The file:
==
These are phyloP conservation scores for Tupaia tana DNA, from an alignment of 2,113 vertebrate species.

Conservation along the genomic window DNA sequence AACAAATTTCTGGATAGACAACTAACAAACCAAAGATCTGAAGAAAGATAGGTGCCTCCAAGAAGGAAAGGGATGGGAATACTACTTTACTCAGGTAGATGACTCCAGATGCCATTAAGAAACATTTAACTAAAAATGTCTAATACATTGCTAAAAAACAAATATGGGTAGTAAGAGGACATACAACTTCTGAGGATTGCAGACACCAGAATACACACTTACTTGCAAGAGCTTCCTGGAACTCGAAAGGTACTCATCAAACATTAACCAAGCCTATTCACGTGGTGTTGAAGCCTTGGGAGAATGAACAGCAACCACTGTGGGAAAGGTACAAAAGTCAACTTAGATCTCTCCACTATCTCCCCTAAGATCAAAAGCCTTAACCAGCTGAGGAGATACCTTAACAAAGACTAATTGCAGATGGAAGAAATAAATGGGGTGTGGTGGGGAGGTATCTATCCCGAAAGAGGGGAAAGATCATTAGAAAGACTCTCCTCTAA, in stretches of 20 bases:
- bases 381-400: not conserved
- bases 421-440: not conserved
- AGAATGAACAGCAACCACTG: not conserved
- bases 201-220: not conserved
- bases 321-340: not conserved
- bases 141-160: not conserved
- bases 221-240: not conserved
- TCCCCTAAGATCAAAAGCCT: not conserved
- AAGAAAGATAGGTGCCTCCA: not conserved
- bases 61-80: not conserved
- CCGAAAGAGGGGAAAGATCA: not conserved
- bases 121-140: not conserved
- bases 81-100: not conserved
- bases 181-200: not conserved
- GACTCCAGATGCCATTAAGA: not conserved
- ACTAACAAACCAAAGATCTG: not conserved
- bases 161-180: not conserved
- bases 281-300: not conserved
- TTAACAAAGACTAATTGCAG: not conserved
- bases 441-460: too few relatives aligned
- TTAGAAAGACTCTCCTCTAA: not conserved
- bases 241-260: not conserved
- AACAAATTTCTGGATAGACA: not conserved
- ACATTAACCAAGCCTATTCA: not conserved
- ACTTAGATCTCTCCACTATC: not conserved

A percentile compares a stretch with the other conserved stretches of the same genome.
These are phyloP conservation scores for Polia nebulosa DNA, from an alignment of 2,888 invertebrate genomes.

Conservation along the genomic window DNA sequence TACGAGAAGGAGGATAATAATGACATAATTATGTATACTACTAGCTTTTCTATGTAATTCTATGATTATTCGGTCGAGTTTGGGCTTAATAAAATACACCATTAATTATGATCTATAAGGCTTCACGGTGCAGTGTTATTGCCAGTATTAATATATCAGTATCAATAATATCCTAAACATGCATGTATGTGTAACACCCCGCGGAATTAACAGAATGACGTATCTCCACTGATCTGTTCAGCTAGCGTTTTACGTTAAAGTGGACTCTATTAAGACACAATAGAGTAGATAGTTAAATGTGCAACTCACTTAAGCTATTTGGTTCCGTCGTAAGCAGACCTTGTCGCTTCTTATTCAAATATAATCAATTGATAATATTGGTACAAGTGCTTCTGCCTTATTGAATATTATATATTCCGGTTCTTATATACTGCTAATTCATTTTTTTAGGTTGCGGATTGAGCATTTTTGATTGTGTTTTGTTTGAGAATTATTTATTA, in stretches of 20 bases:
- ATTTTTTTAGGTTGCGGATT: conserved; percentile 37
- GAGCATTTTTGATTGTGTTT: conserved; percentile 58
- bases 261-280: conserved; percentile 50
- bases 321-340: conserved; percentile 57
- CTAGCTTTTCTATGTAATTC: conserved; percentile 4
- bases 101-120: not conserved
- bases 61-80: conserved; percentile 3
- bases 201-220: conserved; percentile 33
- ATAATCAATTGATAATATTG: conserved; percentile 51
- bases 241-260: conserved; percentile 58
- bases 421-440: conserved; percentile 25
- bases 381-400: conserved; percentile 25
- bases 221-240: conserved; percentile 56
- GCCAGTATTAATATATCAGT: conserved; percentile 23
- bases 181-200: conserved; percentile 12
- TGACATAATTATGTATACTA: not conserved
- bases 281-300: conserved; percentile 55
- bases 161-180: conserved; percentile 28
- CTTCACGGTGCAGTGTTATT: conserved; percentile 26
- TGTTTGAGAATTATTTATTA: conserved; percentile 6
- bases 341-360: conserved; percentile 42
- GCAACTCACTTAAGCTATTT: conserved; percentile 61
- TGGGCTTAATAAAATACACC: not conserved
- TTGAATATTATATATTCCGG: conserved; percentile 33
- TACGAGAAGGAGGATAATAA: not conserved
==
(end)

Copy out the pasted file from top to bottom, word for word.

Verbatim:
These are phyloP conservation scores for Tupaia tana DNA, from an alignment of 2,113 vertebrate species.

Conservation along the genomic window DNA sequence AACAAATTTCTGGATAGACAACTAACAAACCAAAGATCTGAAGAAAGATAGGTGCCTCCAAGAAGGAAAGGGATGGGAATACTACTTTACTCAGGTAGATGACTCCAGATGCCATTAAGAAACATTTAACTAAAAATGTCTAATACATTGCTAAAAAACAAATATGGGTAGTAAGAGGACATACAACTTCTGAGGATTGCAGACACCAGAATACACACTTACTTGCAAGAGCTTCCTGGAACTCGAAAGGTACTCATCAAACATTAACCAAGCCTATTCACGTGGTGTTGAAGCCTTGGGAGAATGAACAGCAACCACTGTGGGAAAGGTACAAAAGTCAACTTAGATCTCTCCACTATCTCCCCTAAGATCAAAAGCCTTAACCAGCTGAGGAGATACCTTAACAAAGACTAATTGCAGATGGAAGAAATAAATGGGGTGTGGTGGGGAGGTATCTATCCCGAAAGAGGGGAAAGATCATTAGAAAGACTCTCCTCTAA, in stretches of 20 bases:
- bases 381-400: not conserved
- bases 421-440: not conserved
- AGAATGAACAGCAACCACTG: not conserved
- bases 201-220: not conserved
- bases 321-340: not conserved
- bases 141-160: not conserved
- bases 221-240: not conserved
- TCCCCTAAGATCAAAAGCCT: not conserved
- AAGAAAGATAGGTGCCTCCA: not conserved
- bases 61-80: not conserved
- CCGAAAGAGGGGAAAGATCA: not conserved
- bases 121-140: not conserved
- bases 81-100: not conserved
- bases 181-200: not conserved
- GACTCCAGATGCCATTAAGA: not conserved
- ACTAACAAACCAAAGATCTG: not conserved
- bases 161-180: not conserved
- bases 281-300: not conserved
- TTAACAAAGACTAATTGCAG: not conserved
- bases 441-460: too few relatives aligned
- TTAGAAAGACTCTCCTCTAA: not conserved
- bases 241-260: not conserved
- AACAAATTTCTGGATAGACA: not conserved
- ACATTAACCAAGCCTATTCA: not conserved
- ACTTAGATCTCTCCACTATC: not conserved

A percentile compares a stretch with the other conserved stretches of the same genome.
These are phyloP conservation scores for Polia nebulosa DNA, from an alignment of 2,888 invertebrate genomes.

Conservation along the genomic window DNA sequence TACGAGAAGGAGGATAATAATGACATAATTATGTATACTACTAGCTTTTCTATGTAATTCTATGATTATTCGGTCGAGTTTGGGCTTAATAAAATACACCATTAATTATGATCTATAAGGCTTCACGGTGCAGTGTTATTGCCAGTATTAATATATCAGTATCAATAATATCCTAAACATGCATGTATGTGTAACACCCCGCGGAATTAACAGAATGACGTATCTCCACTGATCTGTTCAGCTAGCGTTTTACGTTAAAGTGGACTCTATTAAGACACAATAGAGTAGATAGTTAAATGTGCAACTCACTTAAGCTATTTGGTTCCGTCGTAAGCAGACCTTGTCGCTTCTTATTCAAATATAATCAATTGATAATATTGGTACAAGTGCTTCTGCCTTATTGAATATTATATATTCCGGTTCTTATATACTGCTAATTCATTTTTTTAGGTTGCGGATTGAGCATTTTTGATTGTGTTTTGTTTGAGAATTATTTATTA, in stretches of 20 bases:
- ATTTTTTTAGGTTGCGGATT: conserved; percentile 37
- GAGCATTTTTGATTGTGTTT: conserved; percentile 58
- bases 261-280: conserved; percentile 50
- bases 321-340: conserved; percentile 57
- CTAGCTTTTCTATGTAATTC: conserved; percentile 4
- bases 101-120: not conserved
- bases 61-80: conserved; percentile 3
- bases 201-220: conserved; percentile 33
- ATAATCAATTGATAATATTG: conserved; percentile 51
- bases 241-260: conserved; percentile 58
- bases 421-440: conserved; percentile 25
- bases 381-400: conserved; percentile 25
- bases 221-240: conserved; percentile 56
- GCCAGTATTAATATATCAGT: conserved; percentile 23
- bases 181-200: conserved; percentile 12
- TGACATAATTATGTATACTA: not conserved
- bases 281-300: conserved; percentile 55
- bases 161-180: conserved; percentile 28
- CTTCACGGTGCAGTGTTATT: conserved; percentile 26
- TGTTTGAGAATTATTTATTA: conserved; percentile 6
- bases 341-360: conserved; percentile 42
- GCAACTCACTTAAGCTATTT: conserved; percentile 61
- TGGGCTTAATAAAATACACC: not conserved
- TTGAATATTATATATTCCGG: conserved; percentile 33
- TACGAGAAGGAGGATAATAA: not conserved